More than 300 ethnic villagers at two separate locations in Preah Vihear province conducted traditional ceremonies yesterday beseeching the spirits for an end to their ongoing land dispute with the Chinese-owned Rui Feng sugar company.
Rui Feng and four subsidiaries were granted close to 40,000 hectares for sugarcane plantations in the province and have been clearing the land, which villagers claim encompasses their ancestral plots.
The ethnically Kuoy villagers conducted the cursing rituals in Chey Sen and Tbeng Meanchey districts, calling on spirits – known as neak ta – to help find a solution for their dispute.
About $75 was collected to purchase a cow’s head, two pig’s heads and fruit, and at one point a spirit possessed one of the villagers.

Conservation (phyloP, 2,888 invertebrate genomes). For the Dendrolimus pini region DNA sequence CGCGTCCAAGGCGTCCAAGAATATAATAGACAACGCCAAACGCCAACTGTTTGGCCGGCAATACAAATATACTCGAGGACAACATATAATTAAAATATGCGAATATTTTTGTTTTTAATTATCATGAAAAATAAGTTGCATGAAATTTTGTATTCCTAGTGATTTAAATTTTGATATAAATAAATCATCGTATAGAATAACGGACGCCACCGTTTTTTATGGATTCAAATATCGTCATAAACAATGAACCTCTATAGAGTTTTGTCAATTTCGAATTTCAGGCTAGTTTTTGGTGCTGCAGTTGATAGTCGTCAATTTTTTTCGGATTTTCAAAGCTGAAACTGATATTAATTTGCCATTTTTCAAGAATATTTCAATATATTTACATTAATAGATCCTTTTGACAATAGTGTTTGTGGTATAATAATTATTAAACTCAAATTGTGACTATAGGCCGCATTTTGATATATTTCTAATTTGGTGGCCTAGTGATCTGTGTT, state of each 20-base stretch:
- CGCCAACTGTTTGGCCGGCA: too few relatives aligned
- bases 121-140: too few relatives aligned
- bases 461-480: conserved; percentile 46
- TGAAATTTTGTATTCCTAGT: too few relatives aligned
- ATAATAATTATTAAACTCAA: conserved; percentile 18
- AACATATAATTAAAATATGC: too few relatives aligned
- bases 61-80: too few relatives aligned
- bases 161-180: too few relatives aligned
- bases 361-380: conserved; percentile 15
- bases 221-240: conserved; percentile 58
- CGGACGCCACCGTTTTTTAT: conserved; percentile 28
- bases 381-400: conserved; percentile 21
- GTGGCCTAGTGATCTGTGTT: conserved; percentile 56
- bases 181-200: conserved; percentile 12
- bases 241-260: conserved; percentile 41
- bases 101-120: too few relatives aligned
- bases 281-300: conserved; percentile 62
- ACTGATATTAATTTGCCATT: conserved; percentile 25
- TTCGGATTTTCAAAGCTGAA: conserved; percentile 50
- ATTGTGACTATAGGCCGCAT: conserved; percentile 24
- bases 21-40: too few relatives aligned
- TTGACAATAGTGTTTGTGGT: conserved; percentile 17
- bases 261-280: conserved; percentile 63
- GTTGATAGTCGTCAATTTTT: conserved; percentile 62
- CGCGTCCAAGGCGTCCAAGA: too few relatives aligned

“Our spirits told us that they alone cannot help us unless the villagers work together to reclaim the land back,” said Sao Khun Lao, 29, who says she has lost 10 hectares of her land.
Security personnel observed the rituals but did not intervene or break up the ceremonies.
The Post reported last month on a campaign by villagers across three districts to oppose the company, with locals camping out on the land and attempting to stop machinery from clearing their farms, though with little success.
Ung Vuthy, Tbeng Meanchey district governor, said the villagers were free to conduct their rituals, and maintained that the company had already solved the problems of those actually affected by the clearing.
Rui Feng administration manager Kuy Yoeun denied allegations of land grabbing and said the company was unbothered by the cursing ceremony.